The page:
A Different Perspective

Many times, when you travel to a different country, you meet people who practice a different religion. You have the opportunity to look at another way of doing things that you might never have thought of. You’re forced to do things a different way that might bother you, and you have to think about why that is. In Chile, I was reminded that I always get so annoyed that the check-out process at almost any small store requires  that you go to one person to have your purchase bagged, then another to be rung up and give them your money, then a third as you exit the store to check your receipt and make sure you’ve paid (although they’ve seen you just pay a second ago as you’re the only person in the store).

For Americans, that lack of efficiency is annoying, because we are all about efficiency, using time wisely, and getting things done. Those are our cultural values. Chileans, however, see this setup as an opportunity to provide jobs to three people, a way to ensure that each person specializes in a different skill, and… I don’t know. I give up. I’m sure there’s a good reason behind it but I can’t think of it.

Feria Chile budget travel kids sightsee for less--www.thethreeyearexperiment.com
Chileans are more interested in relationships than efficiency.

See? This frustrating experience requires me to become more flexible, to swallow my impatience, to readjust the way I frame my world. There are many countries of people whose values are not using time wisely and getting as much done as possible. In fact, they find that value system disturbing. For them, building relationships, involving their community in their lives, and being a friendly and functioning part of society as a whole is more important than accomplishing tasks. Truly.

In other countries, you sometimes strike up conversations with random strangers about politics, or economics, or pop culture, and you’re asked to explain why a certain thing in your country is the way it is. This always requires me to think deeply about we are the way we are. Why are Americans so obsessed with pop culture, anyway? (Because in our giant country with so many different ethnicities, pop culture and language serve as a unifier).

Most of the time, for us, we realize that our corner of the US is such a small piece of the world.

A Different Culture

Experiencing a different culture is one of my favorite parts of traveling abroad. When we were in Singapore, we experienced first-hand how obsessed everyone there is with prices, how much things cost, and social status (it’s the most expensive city in the world, so maybe that’s why people want to share the best deal with you). In Thailand, being friendly at all times is a cultural value, and expressing your disapproval or upset just isn’t done. In Spain, however, people tell you how it is, constantly, and you have to get used to the directness of Spaniards.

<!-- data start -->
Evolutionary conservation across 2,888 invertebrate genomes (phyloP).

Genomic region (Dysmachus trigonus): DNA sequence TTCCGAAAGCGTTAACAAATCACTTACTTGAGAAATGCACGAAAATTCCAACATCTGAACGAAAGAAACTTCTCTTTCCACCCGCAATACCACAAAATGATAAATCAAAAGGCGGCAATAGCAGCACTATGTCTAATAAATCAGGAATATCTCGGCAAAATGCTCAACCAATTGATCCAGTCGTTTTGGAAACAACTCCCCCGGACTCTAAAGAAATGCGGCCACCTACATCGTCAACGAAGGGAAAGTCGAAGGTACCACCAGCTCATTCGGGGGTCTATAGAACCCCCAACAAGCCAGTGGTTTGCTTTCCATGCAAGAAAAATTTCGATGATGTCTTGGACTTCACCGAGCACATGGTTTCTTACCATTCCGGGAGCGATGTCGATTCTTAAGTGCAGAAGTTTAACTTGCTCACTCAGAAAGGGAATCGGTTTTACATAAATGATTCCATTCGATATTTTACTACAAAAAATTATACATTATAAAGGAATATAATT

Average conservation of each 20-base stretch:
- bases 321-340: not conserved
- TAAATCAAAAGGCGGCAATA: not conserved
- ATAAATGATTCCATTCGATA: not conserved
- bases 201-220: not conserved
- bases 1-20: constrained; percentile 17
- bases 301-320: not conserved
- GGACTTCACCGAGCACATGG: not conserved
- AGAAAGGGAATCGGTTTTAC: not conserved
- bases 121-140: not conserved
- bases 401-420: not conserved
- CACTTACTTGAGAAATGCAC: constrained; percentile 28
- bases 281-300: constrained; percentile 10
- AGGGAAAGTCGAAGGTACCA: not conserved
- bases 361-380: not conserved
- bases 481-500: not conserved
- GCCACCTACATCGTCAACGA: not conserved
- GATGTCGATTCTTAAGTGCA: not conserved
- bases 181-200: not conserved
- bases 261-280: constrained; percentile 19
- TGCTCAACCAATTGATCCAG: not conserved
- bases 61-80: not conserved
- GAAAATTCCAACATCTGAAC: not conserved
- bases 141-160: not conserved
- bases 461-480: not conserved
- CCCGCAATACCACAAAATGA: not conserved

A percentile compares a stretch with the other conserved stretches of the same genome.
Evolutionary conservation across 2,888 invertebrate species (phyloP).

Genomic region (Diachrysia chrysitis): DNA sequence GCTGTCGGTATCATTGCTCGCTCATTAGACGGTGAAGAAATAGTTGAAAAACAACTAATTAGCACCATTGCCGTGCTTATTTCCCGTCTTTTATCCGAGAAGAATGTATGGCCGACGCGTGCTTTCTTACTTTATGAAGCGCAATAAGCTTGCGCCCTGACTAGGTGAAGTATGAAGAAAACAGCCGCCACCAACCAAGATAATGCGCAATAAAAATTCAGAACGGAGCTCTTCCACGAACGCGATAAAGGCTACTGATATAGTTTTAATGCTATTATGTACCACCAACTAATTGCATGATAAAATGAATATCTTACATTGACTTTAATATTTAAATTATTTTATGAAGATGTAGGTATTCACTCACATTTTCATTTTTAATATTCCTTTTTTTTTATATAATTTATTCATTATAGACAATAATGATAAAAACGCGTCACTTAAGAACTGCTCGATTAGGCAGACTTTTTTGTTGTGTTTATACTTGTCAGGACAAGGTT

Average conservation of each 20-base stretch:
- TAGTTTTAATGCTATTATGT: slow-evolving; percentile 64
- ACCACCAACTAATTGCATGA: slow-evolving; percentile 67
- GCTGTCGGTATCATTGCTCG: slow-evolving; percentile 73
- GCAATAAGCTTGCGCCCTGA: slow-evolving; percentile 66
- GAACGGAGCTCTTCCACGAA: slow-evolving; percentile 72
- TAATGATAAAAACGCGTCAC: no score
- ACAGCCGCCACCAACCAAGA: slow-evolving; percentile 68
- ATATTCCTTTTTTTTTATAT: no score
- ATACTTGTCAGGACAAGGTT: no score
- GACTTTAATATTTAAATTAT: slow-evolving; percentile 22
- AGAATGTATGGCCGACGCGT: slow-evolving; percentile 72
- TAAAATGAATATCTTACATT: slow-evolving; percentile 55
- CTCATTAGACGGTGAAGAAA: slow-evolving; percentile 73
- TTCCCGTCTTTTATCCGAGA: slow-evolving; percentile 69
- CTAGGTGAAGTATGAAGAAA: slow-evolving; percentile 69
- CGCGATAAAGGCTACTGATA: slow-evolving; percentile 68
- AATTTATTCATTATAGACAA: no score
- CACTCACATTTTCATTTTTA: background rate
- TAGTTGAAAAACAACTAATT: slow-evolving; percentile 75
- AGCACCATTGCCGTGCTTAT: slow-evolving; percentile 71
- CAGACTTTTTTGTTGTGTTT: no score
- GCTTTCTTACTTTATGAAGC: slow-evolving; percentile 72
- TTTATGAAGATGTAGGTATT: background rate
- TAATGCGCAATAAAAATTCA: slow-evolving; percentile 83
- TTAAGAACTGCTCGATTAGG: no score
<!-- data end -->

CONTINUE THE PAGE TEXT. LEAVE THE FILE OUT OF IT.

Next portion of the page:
Once you figure out that you can get along with people who are radically different from yourself, even if you don’t agree, it builds confidence. Navigating a totally different world from your own shows you how resilient you can be, and how much fun life can be when you experience novel environments (humans crave novelty–it’s part of our makeup).

Boys Bali phone playing game www.thethreeyearexperiment.com
Some things are the same across all cultures–like little kids huddled around a mobile phone, watching their friend play a game (our boys do the exact same thing).

As an ESL Teacher, I experience different cultures every day through my students, and it can be hard, because sometimes other countries don’t explain or understand things the way we do. But that whole process of working through misunderstanding to communicate is very helpful for developing empathy for others. I have a tendency to think I know it all that is constantly under-minded by my daily work as a teacher. And that’s a great thing. Traveling abroad gives you this chance to come into contact with different belief systems and ways of doing things every day.

When you travel, having a larger understanding of the culture you’re visiting will help minimize some of those frustrating encounters (like my encounters with the three shop clerks) because it will give what might seem like unusual behavior context. So I do recommend that you study up on the culture of the country or countries where you’re traveling.

So I encourage you to go get your passport, if you don’t already have one, and make plans to visit another country, even if it’s just the one next door. You’ll be more flexible, more confident, and more empathetic for having done so.

What do you think, readers? Is traveling abroad essential for you?

Author: Laurie

Hi. I'm Laurie, and my family and I have set out to double our net worth and move abroad in the next three years. Join us on our journey!

27 thoughts on “Why Traveling Abroad is So Important”

  1. Yes to all of this! I definitely agree that overseas travel is so valuable for opening up your eyes, letting you realize how small you are in the world, showing you how beautiful humanity can be in such different ways.

    The poverty in much of the world is desperate and crushing, but it is so important that we see it, even just once in our lives, to rock our perspectives on what wealth (and true happiness, as you said) truly mean.

    We want to wait until our kids are a bit older before this kind of travel, but I just about can’t wait! Thanks for this post!

    1. Wow, how beautifully put, Mrs. COD. Yes, I think it’s hard to understand how much we really have compared to others when we’re just surrounded by people like us each and every day. It’s much easier to realize how wealthy we are when we see people who need to wash their clothes and bodies in the river, or have homes made from cardboard and tin. I think your kids are going to get so much out of traveling, and it sounds like they’ll have a wonderful guide to help point out those differences when you finally do go with them!